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Web Watch by Leslie Walker

Early Version Of Yahoo 360 Confusing All Around

By Leslie Walker
Sunday, April 3, 2005; Page F07

It's a blog. It's a dog. No, it's Yahoo 360!

What is this service Yahoo unleashed on Tuesday, anyway?

Yahoo says it's designed to help you stay in touch with existing friends, not introduce you to strangers. But it feels a lot like Friendster and other social networking sites, with the addition of a blogging tool, a smattering of traditional Yahoo content and two odd new text-messaging tools.

Yahoo 360 users can "blast" notes that friends see in a cartoonish bubble. (Yahoo Via AP)

_____Web Q&A_____
Transcript: .com's Leslie Walker hosted a live Web chat with Udi Manber, CEO of Amazon's A9.com search engine. They discussed the future of Web search.
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Yahoo's service (360.yahoo.com), released to a limited number of beta testers, lets people create personal online sites to share content with their friends and family members, such as photos, blogs, Yahoo music and movies they liked, Yahoo Groups they belong to, and restaurant reviews they've written in Yahoo Local (are you getting the idea that this is about promoting Yahoo?).

"Think of this as a My Yahoo page with your friends," said Julie Herendeen, Yahoo's vice president of network products.

Here's how it works: When you sign in, Yahoo automatically creates a personal page for you, along with a blog if you care to write in it, a friends page listing people you've chosen to connect with, and lists of your favorite things.

Communicating with Yahoo 360 buddies, though, is so multi-layered that it might give you an Internet migraine. In addition to sending instant messages via Yahoo's instant messenger (there's no support for more popular IM services from AOL or Microsoft), you can use two new communication channels. One lets you zap e-mail-like notes to pals. The other can "blast" short notes that your friends will see on their Yahoo 360 pages in a cartoonish bubble next to your photo.

Confused yet? There's more. Perhaps the most bewildering part of Yahoo 360 is an innovation around privacy -- multi-layered access controls that let you decide which groups of your friends get to view which pieces of your content. Setting these viewing controls is a two-step process. First, you categorize your friends by "tagging" them with key phrases describing your connection to them, such as "colleagues," "church," "golf" or "close friends." Next, for each type of content you publish, you specify which group gets access. You might restrict viewing of your blog, say, to only "close friends."

For now, the trial version doesn't let people share much content, except in tightly formatted blogs and a few rigidly defined categories, including lists limited to music, books, TV shows and personal interests. The "local reviews" feature, giving you the option of having Yahoo Local reviews you have written show up on your home page, doesn't let you pick what reviews appear. Moreover, its prominent placement on your home page suggests Yahoo is making a not-so-subtle push for its yellow-pages service.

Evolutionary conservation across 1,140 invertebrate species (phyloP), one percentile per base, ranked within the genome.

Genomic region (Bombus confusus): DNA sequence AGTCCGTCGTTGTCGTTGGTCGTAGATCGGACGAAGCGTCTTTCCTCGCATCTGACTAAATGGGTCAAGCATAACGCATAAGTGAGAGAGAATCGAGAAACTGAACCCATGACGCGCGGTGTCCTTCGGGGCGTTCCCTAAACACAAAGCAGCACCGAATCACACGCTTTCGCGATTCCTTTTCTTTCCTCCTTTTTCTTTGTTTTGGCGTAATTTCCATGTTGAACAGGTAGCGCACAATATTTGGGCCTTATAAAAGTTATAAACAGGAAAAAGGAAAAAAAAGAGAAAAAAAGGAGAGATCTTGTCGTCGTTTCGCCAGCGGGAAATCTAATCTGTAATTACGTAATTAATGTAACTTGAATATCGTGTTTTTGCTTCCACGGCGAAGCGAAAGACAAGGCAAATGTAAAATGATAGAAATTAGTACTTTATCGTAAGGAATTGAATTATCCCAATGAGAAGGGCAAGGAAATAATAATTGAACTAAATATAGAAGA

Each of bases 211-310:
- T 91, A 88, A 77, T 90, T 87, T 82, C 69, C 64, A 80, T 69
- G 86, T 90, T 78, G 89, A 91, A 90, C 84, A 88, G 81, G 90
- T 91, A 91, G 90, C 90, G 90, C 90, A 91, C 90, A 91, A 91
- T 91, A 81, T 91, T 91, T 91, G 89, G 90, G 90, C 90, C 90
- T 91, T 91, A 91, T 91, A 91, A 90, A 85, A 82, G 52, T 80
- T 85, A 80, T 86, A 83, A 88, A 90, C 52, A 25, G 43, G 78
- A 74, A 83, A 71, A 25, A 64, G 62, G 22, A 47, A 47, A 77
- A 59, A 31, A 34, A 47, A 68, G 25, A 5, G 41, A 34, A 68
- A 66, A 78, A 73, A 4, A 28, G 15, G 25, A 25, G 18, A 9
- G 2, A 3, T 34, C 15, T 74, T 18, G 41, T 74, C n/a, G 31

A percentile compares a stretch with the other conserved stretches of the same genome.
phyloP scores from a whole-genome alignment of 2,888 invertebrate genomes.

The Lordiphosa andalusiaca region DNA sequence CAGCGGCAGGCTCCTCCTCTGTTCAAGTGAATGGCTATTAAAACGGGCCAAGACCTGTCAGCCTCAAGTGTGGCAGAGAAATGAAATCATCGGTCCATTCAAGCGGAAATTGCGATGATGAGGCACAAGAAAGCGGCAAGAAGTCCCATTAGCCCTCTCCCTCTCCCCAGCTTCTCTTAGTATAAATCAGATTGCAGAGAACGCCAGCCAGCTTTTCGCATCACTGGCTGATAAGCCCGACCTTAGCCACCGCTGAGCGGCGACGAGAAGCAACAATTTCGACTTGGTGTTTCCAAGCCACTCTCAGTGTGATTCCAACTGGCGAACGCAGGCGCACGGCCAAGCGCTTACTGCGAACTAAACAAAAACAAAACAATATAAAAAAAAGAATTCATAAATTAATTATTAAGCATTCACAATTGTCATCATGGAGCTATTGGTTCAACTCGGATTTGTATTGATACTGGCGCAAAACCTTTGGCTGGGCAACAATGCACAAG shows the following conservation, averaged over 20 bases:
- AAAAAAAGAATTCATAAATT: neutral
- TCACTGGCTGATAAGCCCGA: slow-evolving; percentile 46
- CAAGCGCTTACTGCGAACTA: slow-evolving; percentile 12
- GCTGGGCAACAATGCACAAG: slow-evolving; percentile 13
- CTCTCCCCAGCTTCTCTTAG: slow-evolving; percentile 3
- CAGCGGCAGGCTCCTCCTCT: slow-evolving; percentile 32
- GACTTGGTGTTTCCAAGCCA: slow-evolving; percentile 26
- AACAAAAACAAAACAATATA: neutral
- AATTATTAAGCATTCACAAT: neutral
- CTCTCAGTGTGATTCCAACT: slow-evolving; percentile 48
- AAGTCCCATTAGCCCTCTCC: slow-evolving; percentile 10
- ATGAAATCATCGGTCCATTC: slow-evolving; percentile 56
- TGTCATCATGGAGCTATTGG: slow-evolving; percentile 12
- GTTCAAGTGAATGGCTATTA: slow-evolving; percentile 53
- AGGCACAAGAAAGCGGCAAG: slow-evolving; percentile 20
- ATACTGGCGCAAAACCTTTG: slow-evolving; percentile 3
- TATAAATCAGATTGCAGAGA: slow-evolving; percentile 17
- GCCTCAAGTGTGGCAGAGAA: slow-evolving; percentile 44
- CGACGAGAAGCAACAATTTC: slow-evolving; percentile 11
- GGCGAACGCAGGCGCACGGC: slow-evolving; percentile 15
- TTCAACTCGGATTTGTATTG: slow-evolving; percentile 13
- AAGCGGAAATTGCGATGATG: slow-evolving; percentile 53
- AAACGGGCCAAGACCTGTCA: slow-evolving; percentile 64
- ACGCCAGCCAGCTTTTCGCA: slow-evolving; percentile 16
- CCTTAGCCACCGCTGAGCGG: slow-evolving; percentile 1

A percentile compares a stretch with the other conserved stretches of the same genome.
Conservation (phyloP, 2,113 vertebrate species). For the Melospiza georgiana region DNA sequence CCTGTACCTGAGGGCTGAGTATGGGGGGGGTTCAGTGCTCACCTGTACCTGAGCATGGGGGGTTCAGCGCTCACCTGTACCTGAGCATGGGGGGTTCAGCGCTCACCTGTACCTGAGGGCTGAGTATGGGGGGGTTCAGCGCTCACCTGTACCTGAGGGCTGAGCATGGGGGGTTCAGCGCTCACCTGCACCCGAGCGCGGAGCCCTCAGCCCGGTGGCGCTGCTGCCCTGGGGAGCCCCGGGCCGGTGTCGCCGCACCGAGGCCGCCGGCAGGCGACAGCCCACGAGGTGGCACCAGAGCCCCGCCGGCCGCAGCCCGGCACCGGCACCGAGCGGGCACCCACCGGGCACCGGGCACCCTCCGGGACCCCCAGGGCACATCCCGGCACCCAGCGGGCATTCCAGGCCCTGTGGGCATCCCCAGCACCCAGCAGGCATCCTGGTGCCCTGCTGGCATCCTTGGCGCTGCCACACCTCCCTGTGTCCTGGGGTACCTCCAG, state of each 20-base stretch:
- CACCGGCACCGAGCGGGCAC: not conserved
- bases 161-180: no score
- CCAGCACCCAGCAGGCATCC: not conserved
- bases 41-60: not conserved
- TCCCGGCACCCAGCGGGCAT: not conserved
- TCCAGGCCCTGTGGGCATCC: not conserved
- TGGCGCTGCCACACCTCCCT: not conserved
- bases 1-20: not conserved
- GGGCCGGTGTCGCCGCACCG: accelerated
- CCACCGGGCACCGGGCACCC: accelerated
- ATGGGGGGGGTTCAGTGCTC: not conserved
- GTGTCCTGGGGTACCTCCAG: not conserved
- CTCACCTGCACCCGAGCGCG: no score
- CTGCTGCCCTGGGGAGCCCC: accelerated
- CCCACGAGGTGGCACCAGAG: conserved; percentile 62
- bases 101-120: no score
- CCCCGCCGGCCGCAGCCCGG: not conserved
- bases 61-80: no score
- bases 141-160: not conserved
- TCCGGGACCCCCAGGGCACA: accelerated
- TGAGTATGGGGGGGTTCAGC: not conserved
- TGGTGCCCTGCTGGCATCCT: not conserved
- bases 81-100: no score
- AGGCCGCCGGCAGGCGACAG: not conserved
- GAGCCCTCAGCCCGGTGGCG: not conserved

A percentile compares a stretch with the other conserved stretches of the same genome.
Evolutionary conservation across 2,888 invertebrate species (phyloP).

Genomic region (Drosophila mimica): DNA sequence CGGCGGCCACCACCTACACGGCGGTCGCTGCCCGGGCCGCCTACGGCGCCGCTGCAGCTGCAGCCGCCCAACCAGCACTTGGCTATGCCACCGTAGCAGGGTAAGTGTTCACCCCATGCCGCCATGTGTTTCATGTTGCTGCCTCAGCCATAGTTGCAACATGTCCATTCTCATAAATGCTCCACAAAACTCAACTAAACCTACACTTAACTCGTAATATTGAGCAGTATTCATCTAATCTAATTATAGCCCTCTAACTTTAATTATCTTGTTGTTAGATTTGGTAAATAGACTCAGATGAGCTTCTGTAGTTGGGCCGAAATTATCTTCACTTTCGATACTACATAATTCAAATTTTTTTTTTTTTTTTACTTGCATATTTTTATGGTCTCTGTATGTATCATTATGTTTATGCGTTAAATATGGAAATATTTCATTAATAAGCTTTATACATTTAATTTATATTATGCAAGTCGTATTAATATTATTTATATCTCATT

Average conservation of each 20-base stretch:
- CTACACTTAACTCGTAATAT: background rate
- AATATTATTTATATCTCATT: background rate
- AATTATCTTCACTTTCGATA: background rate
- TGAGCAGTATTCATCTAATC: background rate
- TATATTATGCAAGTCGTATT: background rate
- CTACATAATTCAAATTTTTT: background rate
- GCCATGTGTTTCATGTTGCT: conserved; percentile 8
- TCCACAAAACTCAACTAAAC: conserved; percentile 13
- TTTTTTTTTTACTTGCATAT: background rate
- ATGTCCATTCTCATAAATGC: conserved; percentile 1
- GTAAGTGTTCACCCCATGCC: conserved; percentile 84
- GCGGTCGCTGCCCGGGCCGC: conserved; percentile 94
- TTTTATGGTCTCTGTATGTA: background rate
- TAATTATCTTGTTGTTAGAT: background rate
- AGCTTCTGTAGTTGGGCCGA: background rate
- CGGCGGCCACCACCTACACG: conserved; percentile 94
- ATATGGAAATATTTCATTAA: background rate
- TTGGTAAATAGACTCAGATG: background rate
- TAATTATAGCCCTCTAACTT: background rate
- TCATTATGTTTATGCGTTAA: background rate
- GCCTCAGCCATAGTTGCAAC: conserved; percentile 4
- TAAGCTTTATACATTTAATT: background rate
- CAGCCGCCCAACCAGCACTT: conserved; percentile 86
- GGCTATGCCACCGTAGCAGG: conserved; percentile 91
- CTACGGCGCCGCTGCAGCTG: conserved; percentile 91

That's hardly surprising, since the service has no advertising or immediate plans to add any. For now, Herendeen said, Yahoo is seeking user feedback about how to make the service more useful. Also for now, Yahoo 360 (which Yahoo came up with that Big Brotherish name?) requires an invitation to join.

Gmail Gears Up

Google doubled the storage it provides with free Gmail Web-mail accounts to 2 gigabytes from 1, a response to Yahoo's move last week to up the storage limit on its free Web-mail accounts to 1 gigabyte. Google and Yahoo have been upping the ante on mail storage for a year. As an April Fool's joke, Google announced on its Gmail home page Friday a new "top secret infinity+1" plan for unlimited storage. On a more serious note, it added more formatting for messages, such as colored text and backgrounds.


MSN Moves Into Videos

Microsoft's MSN Internet service kicked off a $20-a-year mobile video service last week called MSN Video Downloads. The service provides daily TV programming that subscribers can download to personal computers and transfer to smartphones, handheld organizers and media players running Microsoft's Windows Mobile software. Program providers include MSNBC.com, Fox Sports, MTV, Food Network, Cinema Now, MLB.com and Ifilm Corp.


E-mail Leslie Walker at walkerl@washpost.com.

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